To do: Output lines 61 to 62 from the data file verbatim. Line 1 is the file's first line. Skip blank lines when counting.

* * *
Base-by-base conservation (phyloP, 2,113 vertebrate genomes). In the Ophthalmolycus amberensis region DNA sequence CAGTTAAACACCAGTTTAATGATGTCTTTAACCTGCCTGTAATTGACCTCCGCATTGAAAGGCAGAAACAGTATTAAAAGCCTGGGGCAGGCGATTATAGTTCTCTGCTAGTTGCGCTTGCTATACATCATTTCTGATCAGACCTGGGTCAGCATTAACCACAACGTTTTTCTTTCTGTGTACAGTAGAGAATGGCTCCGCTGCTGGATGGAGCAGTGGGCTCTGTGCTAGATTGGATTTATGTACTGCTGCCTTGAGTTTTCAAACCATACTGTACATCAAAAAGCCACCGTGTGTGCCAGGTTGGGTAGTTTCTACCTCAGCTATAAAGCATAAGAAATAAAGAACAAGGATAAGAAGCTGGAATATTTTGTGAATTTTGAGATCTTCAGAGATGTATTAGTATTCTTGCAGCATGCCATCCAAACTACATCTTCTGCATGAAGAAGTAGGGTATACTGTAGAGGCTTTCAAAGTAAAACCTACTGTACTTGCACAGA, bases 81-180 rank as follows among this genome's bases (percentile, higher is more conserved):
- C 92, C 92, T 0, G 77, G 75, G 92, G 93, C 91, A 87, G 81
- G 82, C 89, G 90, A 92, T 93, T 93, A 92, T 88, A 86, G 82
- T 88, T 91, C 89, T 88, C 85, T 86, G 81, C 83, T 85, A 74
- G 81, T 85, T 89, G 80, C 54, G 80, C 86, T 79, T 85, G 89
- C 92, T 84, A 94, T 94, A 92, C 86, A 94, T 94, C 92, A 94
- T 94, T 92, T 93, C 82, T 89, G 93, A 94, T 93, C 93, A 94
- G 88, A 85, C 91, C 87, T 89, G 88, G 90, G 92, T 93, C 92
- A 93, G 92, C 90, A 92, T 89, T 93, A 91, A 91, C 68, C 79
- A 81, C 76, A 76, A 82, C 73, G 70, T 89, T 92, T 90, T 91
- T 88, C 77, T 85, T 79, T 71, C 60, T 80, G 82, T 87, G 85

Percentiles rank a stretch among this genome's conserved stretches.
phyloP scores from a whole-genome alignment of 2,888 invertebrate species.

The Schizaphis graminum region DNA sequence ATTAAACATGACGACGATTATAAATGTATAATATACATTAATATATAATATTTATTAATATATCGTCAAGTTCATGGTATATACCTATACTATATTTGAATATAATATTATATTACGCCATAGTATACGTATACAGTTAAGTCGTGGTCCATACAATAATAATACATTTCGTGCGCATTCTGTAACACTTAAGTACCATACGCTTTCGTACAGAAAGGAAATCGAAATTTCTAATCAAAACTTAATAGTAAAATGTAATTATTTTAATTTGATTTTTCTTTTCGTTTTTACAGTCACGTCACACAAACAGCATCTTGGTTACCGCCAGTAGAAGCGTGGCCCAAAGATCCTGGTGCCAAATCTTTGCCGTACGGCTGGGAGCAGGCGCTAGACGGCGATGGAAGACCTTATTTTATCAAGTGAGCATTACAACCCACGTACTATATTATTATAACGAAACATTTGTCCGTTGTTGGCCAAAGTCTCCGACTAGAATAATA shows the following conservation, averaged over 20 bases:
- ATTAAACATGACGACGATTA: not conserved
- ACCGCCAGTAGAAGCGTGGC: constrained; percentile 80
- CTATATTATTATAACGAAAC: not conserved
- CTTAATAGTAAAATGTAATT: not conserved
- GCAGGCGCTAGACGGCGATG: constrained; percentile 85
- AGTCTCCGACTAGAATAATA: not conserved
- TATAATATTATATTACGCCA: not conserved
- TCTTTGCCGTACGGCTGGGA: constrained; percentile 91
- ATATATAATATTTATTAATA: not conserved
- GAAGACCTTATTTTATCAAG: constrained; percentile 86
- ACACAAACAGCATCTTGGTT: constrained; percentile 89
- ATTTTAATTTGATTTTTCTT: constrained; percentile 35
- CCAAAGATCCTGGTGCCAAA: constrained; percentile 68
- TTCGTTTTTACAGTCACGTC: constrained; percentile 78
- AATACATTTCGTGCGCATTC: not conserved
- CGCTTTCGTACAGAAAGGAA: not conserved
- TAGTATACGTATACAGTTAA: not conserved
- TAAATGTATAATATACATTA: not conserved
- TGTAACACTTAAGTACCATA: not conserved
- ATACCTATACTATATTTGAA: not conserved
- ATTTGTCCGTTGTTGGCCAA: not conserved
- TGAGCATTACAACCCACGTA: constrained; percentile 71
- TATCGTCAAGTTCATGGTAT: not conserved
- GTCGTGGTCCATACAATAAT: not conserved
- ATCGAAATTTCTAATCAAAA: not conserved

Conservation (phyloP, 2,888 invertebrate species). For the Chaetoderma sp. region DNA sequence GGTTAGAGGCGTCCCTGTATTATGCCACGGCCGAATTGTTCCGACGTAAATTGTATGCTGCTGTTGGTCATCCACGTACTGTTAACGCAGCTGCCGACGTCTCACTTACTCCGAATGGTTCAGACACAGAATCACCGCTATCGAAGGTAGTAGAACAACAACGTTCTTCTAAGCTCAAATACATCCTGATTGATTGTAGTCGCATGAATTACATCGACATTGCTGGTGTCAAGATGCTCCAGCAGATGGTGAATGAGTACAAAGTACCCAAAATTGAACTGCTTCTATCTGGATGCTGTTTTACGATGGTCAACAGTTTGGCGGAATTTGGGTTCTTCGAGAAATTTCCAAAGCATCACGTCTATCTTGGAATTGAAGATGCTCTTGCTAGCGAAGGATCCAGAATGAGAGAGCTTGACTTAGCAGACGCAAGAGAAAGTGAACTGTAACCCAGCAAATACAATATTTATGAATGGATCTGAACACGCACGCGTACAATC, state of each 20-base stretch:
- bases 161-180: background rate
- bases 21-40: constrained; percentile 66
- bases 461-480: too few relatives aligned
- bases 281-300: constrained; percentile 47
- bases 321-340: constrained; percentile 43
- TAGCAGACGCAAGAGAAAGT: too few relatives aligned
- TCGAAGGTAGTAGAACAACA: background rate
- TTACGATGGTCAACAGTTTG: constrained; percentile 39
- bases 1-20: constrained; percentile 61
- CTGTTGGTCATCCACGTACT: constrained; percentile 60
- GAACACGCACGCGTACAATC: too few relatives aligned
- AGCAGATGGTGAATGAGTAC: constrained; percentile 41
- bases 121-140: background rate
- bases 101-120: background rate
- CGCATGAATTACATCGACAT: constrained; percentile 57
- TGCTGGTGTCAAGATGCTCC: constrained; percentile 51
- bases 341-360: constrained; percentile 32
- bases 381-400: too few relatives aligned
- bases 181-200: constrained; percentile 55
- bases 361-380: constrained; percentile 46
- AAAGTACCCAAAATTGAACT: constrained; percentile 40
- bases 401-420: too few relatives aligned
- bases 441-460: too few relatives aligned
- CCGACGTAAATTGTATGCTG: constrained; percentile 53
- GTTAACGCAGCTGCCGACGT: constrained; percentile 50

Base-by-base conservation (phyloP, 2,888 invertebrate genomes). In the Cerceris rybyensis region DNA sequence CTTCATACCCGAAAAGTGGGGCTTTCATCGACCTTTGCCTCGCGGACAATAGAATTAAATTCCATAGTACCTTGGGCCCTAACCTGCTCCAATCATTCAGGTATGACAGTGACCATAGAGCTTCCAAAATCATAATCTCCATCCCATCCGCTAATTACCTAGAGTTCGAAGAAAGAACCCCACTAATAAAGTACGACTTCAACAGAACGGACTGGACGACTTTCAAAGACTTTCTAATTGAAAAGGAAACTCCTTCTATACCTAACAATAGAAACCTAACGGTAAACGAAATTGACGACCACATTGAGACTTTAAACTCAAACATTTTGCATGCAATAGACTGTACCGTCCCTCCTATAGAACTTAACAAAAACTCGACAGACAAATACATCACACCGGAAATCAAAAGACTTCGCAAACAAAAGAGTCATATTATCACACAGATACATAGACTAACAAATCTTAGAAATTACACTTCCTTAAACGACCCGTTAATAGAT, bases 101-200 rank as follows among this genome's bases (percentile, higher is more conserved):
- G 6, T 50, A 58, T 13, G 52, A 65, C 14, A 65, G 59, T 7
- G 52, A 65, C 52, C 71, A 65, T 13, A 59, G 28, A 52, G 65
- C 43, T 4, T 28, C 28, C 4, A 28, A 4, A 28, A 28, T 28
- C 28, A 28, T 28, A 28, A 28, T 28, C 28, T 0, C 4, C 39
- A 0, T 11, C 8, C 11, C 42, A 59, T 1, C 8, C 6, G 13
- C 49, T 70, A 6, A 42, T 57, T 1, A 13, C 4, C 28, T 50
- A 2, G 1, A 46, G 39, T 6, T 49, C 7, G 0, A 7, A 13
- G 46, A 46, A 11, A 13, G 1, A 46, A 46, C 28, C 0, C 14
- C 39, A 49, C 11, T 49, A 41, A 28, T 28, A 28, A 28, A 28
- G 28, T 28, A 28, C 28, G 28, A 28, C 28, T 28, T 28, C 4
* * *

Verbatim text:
- AAAGTACCCAAAATTGAACT: constrained; percentile 40
- bases 401-420: too few relatives aligned